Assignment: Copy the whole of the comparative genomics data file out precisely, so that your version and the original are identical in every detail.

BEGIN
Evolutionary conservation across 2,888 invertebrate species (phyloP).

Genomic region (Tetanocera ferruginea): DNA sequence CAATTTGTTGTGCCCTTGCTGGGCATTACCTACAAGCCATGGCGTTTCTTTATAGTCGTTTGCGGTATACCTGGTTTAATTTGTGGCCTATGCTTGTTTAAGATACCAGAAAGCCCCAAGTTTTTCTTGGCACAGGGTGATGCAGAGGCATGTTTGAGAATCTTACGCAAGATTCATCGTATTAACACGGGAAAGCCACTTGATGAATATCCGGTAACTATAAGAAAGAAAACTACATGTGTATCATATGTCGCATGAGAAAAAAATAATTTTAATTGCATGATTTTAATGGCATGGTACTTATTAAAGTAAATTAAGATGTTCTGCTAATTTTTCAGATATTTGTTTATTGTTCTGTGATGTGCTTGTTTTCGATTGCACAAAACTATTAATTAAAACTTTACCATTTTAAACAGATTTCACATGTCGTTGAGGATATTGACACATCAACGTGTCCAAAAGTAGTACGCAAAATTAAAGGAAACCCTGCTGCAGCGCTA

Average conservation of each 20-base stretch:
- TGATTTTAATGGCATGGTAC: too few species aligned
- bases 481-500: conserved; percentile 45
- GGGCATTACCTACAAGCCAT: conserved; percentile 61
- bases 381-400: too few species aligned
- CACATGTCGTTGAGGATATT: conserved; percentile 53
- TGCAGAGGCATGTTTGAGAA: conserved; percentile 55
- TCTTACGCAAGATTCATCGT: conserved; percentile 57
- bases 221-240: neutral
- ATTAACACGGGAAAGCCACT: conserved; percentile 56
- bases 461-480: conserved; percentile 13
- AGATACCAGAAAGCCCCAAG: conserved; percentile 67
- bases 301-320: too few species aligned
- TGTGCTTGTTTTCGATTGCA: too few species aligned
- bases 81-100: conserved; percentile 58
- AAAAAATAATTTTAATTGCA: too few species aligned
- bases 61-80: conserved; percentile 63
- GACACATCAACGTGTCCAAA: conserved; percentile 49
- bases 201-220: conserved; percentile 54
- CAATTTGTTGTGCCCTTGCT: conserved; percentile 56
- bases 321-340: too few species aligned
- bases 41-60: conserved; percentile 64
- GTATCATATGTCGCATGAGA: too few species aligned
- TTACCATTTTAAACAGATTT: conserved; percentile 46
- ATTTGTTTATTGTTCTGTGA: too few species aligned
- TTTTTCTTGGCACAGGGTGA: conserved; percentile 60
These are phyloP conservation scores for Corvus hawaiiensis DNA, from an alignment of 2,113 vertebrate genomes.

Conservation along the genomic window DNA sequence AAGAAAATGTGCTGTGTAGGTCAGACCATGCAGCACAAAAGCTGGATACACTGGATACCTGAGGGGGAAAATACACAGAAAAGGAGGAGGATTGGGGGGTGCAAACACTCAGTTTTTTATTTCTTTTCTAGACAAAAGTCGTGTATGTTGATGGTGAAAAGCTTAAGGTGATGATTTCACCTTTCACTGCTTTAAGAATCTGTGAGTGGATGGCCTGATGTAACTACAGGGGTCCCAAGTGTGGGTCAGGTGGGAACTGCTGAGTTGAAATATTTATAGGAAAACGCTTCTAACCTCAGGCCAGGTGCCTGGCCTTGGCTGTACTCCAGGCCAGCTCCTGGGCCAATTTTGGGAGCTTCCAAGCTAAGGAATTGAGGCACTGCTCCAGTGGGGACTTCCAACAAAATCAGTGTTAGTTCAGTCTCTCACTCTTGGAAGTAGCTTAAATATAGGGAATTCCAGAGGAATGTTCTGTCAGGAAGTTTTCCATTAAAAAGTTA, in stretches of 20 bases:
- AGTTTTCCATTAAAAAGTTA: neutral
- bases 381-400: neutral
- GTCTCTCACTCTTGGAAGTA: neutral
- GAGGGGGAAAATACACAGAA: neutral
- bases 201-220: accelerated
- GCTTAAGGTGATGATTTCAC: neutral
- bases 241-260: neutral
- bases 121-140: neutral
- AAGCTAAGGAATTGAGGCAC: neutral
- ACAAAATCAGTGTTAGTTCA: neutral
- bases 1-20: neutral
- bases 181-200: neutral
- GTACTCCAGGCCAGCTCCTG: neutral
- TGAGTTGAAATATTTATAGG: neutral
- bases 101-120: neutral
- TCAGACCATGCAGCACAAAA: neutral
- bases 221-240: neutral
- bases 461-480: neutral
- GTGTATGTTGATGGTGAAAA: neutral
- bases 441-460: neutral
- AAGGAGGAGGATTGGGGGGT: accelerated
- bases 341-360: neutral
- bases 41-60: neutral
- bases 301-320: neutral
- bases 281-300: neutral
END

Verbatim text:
Evolutionary conservation across 2,888 invertebrate species (phyloP).

Genomic region (Tetanocera ferruginea): DNA sequence CAATTTGTTGTGCCCTTGCTGGGCATTACCTACAAGCCATGGCGTTTCTTTATAGTCGTTTGCGGTATACCTGGTTTAATTTGTGGCCTATGCTTGTTTAAGATACCAGAAAGCCCCAAGTTTTTCTTGGCACAGGGTGATGCAGAGGCATGTTTGAGAATCTTACGCAAGATTCATCGTATTAACACGGGAAAGCCACTTGATGAATATCCGGTAACTATAAGAAAGAAAACTACATGTGTATCATATGTCGCATGAGAAAAAAATAATTTTAATTGCATGATTTTAATGGCATGGTACTTATTAAAGTAAATTAAGATGTTCTGCTAATTTTTCAGATATTTGTTTATTGTTCTGTGATGTGCTTGTTTTCGATTGCACAAAACTATTAATTAAAACTTTACCATTTTAAACAGATTTCACATGTCGTTGAGGATATTGACACATCAACGTGTCCAAAAGTAGTACGCAAAATTAAAGGAAACCCTGCTGCAGCGCTA

Average conservation of each 20-base stretch:
- TGATTTTAATGGCATGGTAC: too few species aligned
- bases 481-500: conserved; percentile 45
- GGGCATTACCTACAAGCCAT: conserved; percentile 61
- bases 381-400: too few species aligned
- CACATGTCGTTGAGGATATT: conserved; percentile 53
- TGCAGAGGCATGTTTGAGAA: conserved; percentile 55
- TCTTACGCAAGATTCATCGT: conserved; percentile 57
- bases 221-240: neutral
- ATTAACACGGGAAAGCCACT: conserved; percentile 56
- bases 461-480: conserved; percentile 13
- AGATACCAGAAAGCCCCAAG: conserved; percentile 67
- bases 301-320: too few species aligned
- TGTGCTTGTTTTCGATTGCA: too few species aligned
- bases 81-100: conserved; percentile 58
- AAAAAATAATTTTAATTGCA: too few species aligned
- bases 61-80: conserved; percentile 63
- GACACATCAACGTGTCCAAA: conserved; percentile 49
- bases 201-220: conserved; percentile 54
- CAATTTGTTGTGCCCTTGCT: conserved; percentile 56
- bases 321-340: too few species aligned
- bases 41-60: conserved; percentile 64
- GTATCATATGTCGCATGAGA: too few species aligned
- TTACCATTTTAAACAGATTT: conserved; percentile 46
- ATTTGTTTATTGTTCTGTGA: too few species aligned
- TTTTTCTTGGCACAGGGTGA: conserved; percentile 60
These are phyloP conservation scores for Corvus hawaiiensis DNA, from an alignment of 2,113 vertebrate genomes.

Conservation along the genomic window DNA sequence AAGAAAATGTGCTGTGTAGGTCAGACCATGCAGCACAAAAGCTGGATACACTGGATACCTGAGGGGGAAAATACACAGAAAAGGAGGAGGATTGGGGGGTGCAAACACTCAGTTTTTTATTTCTTTTCTAGACAAAAGTCGTGTATGTTGATGGTGAAAAGCTTAAGGTGATGATTTCACCTTTCACTGCTTTAAGAATCTGTGAGTGGATGGCCTGATGTAACTACAGGGGTCCCAAGTGTGGGTCAGGTGGGAACTGCTGAGTTGAAATATTTATAGGAAAACGCTTCTAACCTCAGGCCAGGTGCCTGGCCTTGGCTGTACTCCAGGCCAGCTCCTGGGCCAATTTTGGGAGCTTCCAAGCTAAGGAATTGAGGCACTGCTCCAGTGGGGACTTCCAACAAAATCAGTGTTAGTTCAGTCTCTCACTCTTGGAAGTAGCTTAAATATAGGGAATTCCAGAGGAATGTTCTGTCAGGAAGTTTTCCATTAAAAAGTTA, in stretches of 20 bases:
- AGTTTTCCATTAAAAAGTTA: neutral
- bases 381-400: neutral
- GTCTCTCACTCTTGGAAGTA: neutral
- GAGGGGGAAAATACACAGAA: neutral
- bases 201-220: accelerated
- GCTTAAGGTGATGATTTCAC: neutral
- bases 241-260: neutral
- bases 121-140: neutral
- AAGCTAAGGAATTGAGGCAC: neutral
- ACAAAATCAGTGTTAGTTCA: neutral
- bases 1-20: neutral
- bases 181-200: neutral
- GTACTCCAGGCCAGCTCCTG: neutral
- TGAGTTGAAATATTTATAGG: neutral
- bases 101-120: neutral
- TCAGACCATGCAGCACAAAA: neutral
- bases 221-240: neutral
- bases 461-480: neutral
- GTGTATGTTGATGGTGAAAA: neutral
- bases 441-460: neutral
- AAGGAGGAGGATTGGGGGGT: accelerated
- bases 341-360: neutral
- bases 41-60: neutral
- bases 301-320: neutral
- bases 281-300: neutral